Infection of rhesus macaques with XMRV has shown that the most prominent antibody response is to the XMRV Env protein, gp70 (SU) (16). We tested sera from CFS patients and healthy volunteers for reactivity to recombinant XMRV SU protein in an ELISA that we developed. Rabbit anti-XMRV antisera were used as controls. We found no difference in the reactivities to XMRV SU protein between patients and healthy volunteers (P = 0.541, Kruskal-Wallis test) (Fig. 3). Samples with reactivities greater than 2 standard deviations from the mean were tested by Western blotting against recombinant His-tagged XMRV SU protein. For controls on the Western blots, we used a His-tagged protein that is unrelated to XMRV, as well as uninfected cell lysates. While we saw a good response with the XMRV antisera, no reactivity was seen with any of the human sera.
Inoculating cultured cells with patient plasma and monitoring for evidence of XMRV replication have been proposed to constitute the most sensitive method for XMRV detection in plasma samples from CFS patients (14). Because of the labor-intensive nature of this method, we decided to perform this procedure on a subset of our samples (n = 65) chosen by a random-number generator. We inoculated LNCaP cells with 100 μl of plasma from 31 patients and 34 healthy volunteers and passaged the cells weekly for 6 weeks. Thirteen negative controls and 2 positive controls were also included. Only one culture was handled at a time to prevent any cross-contamination. After weeks 2, 4, and 6, cultures were lysed and analyzed by Western blotting (Fig. 4) and by qPCR for XMRV. No XMRV protein or DNA was detected in any of the cultures except in that of the positive controls.
Since we were unable to find any evidence of XMRV using our sensitive qPCR assays, serological methods, or viral growth assays, we decided to test our samples using the PCR primers first used in the original study that found XMRV in CFS patients (12). Another study utilized a modified, nested version of this assay to discover the presence of polytropic murine leukemia virus-like sequences in CFS patients (11). Using this assay (11), we found approximately 5% of our samples to be positive for products of the expected size, regardless of whether they were patients or healthy volunteers. It was possible that our samples were contaminated with XMRV plasmid DNA, even though work with the plasmid had been done in a separate laboratory. We decided to test for this possibility with qPCR primers flanking a restriction site for endonuclease MluI that had been introduced during the construction of our infectious clone (22). Thus, the laboratory plasmid can be distinguished from a wild isolate of XMRV by a qPCR assay where the probe would bind to the MluI site. Figure 5 A shows that the peak fluorescence from the reporter for plasmid pAO-H4, which does not have the MluI site, is consistently lower than the MluI-containing plasmid pXMRV1 at various copy numbers. Using this assay, we determined that none of the positive reactions were due to contamination with the XMRV infectious clone.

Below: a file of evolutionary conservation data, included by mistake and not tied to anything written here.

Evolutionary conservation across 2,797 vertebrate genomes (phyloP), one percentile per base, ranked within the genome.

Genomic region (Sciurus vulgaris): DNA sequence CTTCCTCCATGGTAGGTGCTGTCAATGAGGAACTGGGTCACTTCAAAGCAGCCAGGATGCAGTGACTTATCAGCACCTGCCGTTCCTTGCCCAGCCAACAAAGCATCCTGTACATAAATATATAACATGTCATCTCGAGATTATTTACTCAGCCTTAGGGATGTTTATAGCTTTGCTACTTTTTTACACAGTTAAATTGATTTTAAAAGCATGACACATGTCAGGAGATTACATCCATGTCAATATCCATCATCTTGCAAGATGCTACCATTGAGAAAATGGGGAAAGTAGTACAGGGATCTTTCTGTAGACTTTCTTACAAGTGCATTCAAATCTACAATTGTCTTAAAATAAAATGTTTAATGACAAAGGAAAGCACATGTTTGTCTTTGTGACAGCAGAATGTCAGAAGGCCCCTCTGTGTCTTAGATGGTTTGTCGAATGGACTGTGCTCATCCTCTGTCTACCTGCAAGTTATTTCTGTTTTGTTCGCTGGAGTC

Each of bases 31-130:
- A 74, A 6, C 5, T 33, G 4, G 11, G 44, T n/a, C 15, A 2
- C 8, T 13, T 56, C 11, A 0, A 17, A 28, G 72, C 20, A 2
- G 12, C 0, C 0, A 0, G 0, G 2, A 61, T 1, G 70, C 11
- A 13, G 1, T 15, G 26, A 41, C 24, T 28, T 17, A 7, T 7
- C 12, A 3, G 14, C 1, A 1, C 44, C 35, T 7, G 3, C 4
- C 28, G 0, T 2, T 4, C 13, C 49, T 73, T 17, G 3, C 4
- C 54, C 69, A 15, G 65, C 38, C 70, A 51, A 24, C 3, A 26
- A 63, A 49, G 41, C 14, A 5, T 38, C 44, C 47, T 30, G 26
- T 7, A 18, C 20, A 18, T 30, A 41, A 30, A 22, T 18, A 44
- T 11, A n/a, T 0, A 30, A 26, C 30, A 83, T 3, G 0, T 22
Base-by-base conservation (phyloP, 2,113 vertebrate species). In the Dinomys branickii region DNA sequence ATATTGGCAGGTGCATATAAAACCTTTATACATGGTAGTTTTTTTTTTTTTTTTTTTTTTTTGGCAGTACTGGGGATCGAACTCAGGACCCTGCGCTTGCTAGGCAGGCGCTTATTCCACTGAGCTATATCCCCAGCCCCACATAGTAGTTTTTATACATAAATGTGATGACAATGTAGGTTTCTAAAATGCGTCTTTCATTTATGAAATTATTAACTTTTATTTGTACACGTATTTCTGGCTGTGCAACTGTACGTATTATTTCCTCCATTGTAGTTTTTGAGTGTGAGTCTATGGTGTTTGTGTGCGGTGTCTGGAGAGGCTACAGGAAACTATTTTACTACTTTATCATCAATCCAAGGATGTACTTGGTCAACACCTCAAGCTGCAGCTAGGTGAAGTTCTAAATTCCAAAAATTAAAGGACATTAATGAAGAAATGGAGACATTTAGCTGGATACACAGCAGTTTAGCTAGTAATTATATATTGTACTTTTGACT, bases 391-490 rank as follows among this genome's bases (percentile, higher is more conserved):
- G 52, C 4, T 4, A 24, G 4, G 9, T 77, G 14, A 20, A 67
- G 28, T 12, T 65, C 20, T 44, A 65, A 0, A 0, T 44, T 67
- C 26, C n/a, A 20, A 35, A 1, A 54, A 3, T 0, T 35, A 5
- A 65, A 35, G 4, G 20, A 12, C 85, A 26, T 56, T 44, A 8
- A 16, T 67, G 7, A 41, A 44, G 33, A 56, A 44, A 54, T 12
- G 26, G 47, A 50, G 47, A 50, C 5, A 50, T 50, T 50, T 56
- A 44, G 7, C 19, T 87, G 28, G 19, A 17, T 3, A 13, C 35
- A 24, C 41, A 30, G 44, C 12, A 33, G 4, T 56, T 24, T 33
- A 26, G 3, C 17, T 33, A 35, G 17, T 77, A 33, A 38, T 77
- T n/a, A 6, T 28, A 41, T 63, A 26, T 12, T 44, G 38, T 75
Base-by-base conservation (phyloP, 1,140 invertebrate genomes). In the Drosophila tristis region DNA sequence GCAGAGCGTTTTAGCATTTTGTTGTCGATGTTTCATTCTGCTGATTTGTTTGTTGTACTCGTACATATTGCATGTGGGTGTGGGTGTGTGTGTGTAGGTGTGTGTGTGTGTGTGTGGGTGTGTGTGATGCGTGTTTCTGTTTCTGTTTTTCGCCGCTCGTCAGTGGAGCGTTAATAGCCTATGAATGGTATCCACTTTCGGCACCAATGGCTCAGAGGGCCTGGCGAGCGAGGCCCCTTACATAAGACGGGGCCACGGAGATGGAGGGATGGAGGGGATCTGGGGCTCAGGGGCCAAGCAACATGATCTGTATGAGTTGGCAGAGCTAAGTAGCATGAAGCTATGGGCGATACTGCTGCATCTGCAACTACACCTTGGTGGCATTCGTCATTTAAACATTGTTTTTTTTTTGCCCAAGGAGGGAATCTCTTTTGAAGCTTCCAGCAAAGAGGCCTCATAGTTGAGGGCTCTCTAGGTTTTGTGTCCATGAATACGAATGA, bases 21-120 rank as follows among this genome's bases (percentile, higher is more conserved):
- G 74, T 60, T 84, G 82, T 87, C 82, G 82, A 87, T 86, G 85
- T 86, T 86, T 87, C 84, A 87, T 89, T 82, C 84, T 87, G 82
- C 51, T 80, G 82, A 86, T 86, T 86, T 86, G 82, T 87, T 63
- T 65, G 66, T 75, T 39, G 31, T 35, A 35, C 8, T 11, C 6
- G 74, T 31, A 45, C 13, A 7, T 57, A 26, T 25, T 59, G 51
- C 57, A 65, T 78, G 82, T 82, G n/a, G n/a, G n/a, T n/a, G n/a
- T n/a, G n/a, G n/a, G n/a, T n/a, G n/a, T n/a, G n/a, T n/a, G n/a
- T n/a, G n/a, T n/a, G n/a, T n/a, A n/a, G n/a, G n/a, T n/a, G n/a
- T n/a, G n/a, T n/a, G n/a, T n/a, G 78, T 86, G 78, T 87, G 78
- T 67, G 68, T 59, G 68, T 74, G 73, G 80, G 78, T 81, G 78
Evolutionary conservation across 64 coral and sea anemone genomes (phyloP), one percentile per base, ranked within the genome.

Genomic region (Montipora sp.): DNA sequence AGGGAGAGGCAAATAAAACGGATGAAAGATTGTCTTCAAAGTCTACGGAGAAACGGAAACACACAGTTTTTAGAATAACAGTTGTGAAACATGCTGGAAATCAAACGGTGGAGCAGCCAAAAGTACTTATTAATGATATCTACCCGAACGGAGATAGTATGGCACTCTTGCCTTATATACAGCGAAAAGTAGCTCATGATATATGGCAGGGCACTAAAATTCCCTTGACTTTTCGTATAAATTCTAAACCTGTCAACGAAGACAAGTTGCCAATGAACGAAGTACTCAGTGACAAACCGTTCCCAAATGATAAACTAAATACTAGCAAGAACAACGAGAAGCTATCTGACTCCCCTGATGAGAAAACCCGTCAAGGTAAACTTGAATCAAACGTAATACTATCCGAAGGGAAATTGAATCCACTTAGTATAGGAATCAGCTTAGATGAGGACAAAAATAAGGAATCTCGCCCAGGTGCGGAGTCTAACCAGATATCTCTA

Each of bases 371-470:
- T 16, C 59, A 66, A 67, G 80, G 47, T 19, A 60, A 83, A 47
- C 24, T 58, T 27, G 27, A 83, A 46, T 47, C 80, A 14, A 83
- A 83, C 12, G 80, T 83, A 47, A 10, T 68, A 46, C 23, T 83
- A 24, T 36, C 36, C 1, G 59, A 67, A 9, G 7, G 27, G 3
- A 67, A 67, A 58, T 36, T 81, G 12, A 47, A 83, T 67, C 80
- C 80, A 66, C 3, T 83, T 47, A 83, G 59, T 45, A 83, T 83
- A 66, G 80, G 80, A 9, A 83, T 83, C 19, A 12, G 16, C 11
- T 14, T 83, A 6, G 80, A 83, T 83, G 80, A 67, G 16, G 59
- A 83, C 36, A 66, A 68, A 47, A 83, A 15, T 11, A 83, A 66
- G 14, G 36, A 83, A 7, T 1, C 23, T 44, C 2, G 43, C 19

We next checked if our samples were contaminated with mouse DNA, since that has been shown to be a potential source of XMRV-like sequences (15, 19). Based on an assay first introduced by Oakes et al. (15), we developed a qPCR TaqMan assay to detect small amounts of contaminating mouse DNA. This assay targeted the sequences coding for intracisternal A-type particles (IAP), which are present in approximately 2,000 copies per diploid genome of many mouse strains (13). As seen in Fig. 5B, our qPCR assay was linear down to as little as 62.5 fg of C57BL/6 mouse DNA and could reproducibly detect as little as 625 ag of mouse DNA per reaction, making it a remarkably sensitive method for detection of contaminating mouse DNA. Using this assay, we determined that our samples did not contain any mouse DNA, and the nested-PCR results could not be positive due to mouse DNA in the samples.